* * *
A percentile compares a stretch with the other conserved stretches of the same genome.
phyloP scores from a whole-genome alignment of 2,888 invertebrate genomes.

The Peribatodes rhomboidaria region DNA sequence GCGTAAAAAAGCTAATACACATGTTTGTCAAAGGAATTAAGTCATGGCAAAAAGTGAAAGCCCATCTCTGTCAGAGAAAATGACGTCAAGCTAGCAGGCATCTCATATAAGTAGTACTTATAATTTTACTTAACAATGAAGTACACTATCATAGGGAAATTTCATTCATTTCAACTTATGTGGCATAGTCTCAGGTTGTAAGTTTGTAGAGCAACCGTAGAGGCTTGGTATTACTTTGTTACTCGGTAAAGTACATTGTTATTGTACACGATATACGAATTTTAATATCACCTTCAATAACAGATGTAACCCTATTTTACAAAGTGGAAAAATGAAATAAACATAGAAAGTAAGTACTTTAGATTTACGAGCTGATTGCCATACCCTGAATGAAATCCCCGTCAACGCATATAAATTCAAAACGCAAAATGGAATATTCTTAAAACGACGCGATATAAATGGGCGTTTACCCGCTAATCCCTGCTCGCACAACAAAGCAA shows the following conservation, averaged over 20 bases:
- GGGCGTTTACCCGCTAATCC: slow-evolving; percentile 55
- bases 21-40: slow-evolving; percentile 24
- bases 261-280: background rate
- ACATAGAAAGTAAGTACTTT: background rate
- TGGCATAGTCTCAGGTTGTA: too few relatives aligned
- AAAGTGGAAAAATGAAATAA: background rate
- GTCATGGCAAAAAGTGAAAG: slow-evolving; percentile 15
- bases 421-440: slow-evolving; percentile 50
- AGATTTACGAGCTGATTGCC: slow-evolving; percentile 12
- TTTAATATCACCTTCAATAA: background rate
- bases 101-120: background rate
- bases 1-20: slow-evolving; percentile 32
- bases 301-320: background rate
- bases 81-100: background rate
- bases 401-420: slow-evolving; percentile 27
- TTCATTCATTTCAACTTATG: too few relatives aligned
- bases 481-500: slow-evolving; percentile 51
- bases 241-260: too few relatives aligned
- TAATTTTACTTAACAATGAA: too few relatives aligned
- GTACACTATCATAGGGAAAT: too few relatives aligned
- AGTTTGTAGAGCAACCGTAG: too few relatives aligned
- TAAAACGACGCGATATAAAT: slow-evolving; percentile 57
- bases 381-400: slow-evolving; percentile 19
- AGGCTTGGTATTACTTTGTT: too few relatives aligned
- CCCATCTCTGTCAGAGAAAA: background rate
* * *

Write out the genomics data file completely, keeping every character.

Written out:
A percentile compares a stretch with the other conserved stretches of the same genome.
phyloP scores from a whole-genome alignment of 2,888 invertebrate genomes.

The Peribatodes rhomboidaria region DNA sequence GCGTAAAAAAGCTAATACACATGTTTGTCAAAGGAATTAAGTCATGGCAAAAAGTGAAAGCCCATCTCTGTCAGAGAAAATGACGTCAAGCTAGCAGGCATCTCATATAAGTAGTACTTATAATTTTACTTAACAATGAAGTACACTATCATAGGGAAATTTCATTCATTTCAACTTATGTGGCATAGTCTCAGGTTGTAAGTTTGTAGAGCAACCGTAGAGGCTTGGTATTACTTTGTTACTCGGTAAAGTACATTGTTATTGTACACGATATACGAATTTTAATATCACCTTCAATAACAGATGTAACCCTATTTTACAAAGTGGAAAAATGAAATAAACATAGAAAGTAAGTACTTTAGATTTACGAGCTGATTGCCATACCCTGAATGAAATCCCCGTCAACGCATATAAATTCAAAACGCAAAATGGAATATTCTTAAAACGACGCGATATAAATGGGCGTTTACCCGCTAATCCCTGCTCGCACAACAAAGCAA shows the following conservation, averaged over 20 bases:
- GGGCGTTTACCCGCTAATCC: slow-evolving; percentile 55
- bases 21-40: slow-evolving; percentile 24
- bases 261-280: background rate
- ACATAGAAAGTAAGTACTTT: background rate
- TGGCATAGTCTCAGGTTGTA: too few relatives aligned
- AAAGTGGAAAAATGAAATAA: background rate
- GTCATGGCAAAAAGTGAAAG: slow-evolving; percentile 15
- bases 421-440: slow-evolving; percentile 50
- AGATTTACGAGCTGATTGCC: slow-evolving; percentile 12
- TTTAATATCACCTTCAATAA: background rate
- bases 101-120: background rate
- bases 1-20: slow-evolving; percentile 32
- bases 301-320: background rate
- bases 81-100: background rate
- bases 401-420: slow-evolving; percentile 27
- TTCATTCATTTCAACTTATG: too few relatives aligned
- bases 481-500: slow-evolving; percentile 51
- bases 241-260: too few relatives aligned
- TAATTTTACTTAACAATGAA: too few relatives aligned
- GTACACTATCATAGGGAAAT: too few relatives aligned
- AGTTTGTAGAGCAACCGTAG: too few relatives aligned
- TAAAACGACGCGATATAAAT: slow-evolving; percentile 57
- bases 381-400: slow-evolving; percentile 19
- AGGCTTGGTATTACTTTGTT: too few relatives aligned
- CCCATCTCTGTCAGAGAAAA: background rate